Social Media Safety 101

by Megan

Do you have kids? Do your kids have a cell phone? An iPod? An iPad? If you answered yes to all those then I’d like to ask - would you like to adopt a grown woman? Because I just happen to know one that would really love an iPad. No, but seriously, if your kids have these devices then it’s time we talk about safety. Social media safety. Intrigued? Here are some tips:

  • Educate yourself and learn about the apps and programs your kids are using by signing up for them yourself. I’m sure it’s so embarrassing for your mom to “friend” you on Facebook or your dad to “tweet” to your Twitter account but those are rules you can make. Check status updates and pictures to get a glimpse of your child’s life when they’re with their friends. My uncle, who has three teen daughters, makes it a rule that he has their username and password for all social media accounts to remind them that they need to follow the house rules- even when online- and he could check those accounts if he felt it was necessary. Will it make you a popular parent? Probably not. Will it help keep your child safe in the long run? Probably.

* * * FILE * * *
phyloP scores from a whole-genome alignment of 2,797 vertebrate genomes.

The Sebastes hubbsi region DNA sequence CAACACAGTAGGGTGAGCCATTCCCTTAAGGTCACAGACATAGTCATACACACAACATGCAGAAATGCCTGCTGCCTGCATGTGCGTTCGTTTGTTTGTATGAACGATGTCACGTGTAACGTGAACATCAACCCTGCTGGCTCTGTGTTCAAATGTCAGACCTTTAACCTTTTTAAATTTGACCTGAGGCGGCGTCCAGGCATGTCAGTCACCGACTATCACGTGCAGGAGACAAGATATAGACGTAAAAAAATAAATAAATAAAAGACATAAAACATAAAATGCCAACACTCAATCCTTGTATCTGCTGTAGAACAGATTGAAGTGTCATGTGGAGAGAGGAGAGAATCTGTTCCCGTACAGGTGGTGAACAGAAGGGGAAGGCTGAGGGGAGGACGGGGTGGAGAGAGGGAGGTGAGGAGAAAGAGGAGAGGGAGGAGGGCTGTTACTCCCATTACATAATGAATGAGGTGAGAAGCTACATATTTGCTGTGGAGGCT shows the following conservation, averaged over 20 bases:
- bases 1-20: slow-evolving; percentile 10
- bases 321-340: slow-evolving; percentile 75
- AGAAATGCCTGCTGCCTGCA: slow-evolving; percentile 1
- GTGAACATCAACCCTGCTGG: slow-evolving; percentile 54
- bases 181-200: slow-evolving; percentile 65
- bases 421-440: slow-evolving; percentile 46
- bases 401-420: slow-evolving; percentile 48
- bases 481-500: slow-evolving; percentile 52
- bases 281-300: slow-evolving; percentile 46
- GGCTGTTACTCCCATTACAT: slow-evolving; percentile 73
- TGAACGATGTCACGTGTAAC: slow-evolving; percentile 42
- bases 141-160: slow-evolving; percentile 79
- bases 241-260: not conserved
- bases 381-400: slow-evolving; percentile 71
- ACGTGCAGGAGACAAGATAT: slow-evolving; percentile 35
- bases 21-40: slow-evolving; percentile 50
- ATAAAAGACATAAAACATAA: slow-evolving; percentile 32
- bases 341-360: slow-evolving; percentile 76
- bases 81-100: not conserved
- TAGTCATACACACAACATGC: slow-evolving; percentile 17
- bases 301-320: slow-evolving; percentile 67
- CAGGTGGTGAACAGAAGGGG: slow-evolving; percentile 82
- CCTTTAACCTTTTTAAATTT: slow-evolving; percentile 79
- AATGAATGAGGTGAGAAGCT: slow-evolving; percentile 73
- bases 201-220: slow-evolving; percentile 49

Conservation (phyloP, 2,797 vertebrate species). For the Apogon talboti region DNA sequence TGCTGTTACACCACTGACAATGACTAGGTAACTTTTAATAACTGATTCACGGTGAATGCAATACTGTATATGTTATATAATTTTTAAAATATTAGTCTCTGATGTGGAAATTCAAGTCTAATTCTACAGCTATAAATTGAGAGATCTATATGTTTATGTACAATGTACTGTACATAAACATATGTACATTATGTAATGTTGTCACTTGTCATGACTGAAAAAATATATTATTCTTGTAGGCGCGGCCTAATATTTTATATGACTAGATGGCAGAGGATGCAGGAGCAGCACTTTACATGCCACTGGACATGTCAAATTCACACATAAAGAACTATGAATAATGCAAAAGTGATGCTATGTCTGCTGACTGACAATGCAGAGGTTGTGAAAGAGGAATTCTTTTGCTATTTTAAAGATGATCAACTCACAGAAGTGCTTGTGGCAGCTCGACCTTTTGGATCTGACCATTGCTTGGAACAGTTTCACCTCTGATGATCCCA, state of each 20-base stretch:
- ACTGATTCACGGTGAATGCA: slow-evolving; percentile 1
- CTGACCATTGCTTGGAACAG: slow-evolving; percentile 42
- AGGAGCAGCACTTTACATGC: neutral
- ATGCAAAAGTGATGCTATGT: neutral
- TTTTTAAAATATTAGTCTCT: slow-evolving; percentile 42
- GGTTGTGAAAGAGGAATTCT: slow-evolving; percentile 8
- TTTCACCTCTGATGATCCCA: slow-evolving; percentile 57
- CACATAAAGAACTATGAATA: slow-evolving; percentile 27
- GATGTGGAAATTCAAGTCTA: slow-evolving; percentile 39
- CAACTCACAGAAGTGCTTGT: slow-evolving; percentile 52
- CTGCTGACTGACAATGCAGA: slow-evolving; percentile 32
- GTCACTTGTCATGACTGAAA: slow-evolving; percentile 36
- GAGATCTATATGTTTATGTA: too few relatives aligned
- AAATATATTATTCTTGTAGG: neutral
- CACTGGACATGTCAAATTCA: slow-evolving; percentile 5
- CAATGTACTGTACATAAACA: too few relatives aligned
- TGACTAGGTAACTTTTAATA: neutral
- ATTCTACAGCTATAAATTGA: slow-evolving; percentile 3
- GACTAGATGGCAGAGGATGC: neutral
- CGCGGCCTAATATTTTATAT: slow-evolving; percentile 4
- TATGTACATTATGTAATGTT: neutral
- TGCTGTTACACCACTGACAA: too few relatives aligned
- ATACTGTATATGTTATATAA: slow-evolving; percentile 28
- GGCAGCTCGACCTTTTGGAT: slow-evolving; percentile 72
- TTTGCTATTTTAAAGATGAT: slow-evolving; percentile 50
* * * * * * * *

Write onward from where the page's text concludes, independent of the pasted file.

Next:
• The rule in our house growing up was that the computer had to be used in the office, which had my parents walking through it all the time. Any attempts to “hide” my AOL instant messages were pretty much impossible. Now, with kids having smart phones they carry the internet wherever their phones go. It’s not possible (or worth the fight) to have your kids keep their phones and iPods in the family room 24/7 but you could consider making it a rule to keep phones in a common family room from curfew until morning.
  • You already discourage gossiping and bullying in person, but make you to reiterate those same rules for social media. For some reason, kids don’t always seem to think that posting hurtful things online are as bad as saying it in person.
  • Hormone driven teenagers may be tempted to send inappropriate pics over the phone so remind them that once those are sent, anyone can really see them. If they roll their eyes (because as a parent you don’t know anything, of course) inform them of legal consequences that can come from sending, receiving, or forwarding these pictures. As parents you might not be that intimidating but the law
    sure is.

There is a lot more information on social media safety from the American Academy of Pediatrics so make sure to check out that website. What has worked for your kids?


Related posts:
A Parent’s Role in Facebook Safety
Scary Halloween Temptation
Identity Theft Part 1: How does it happen?

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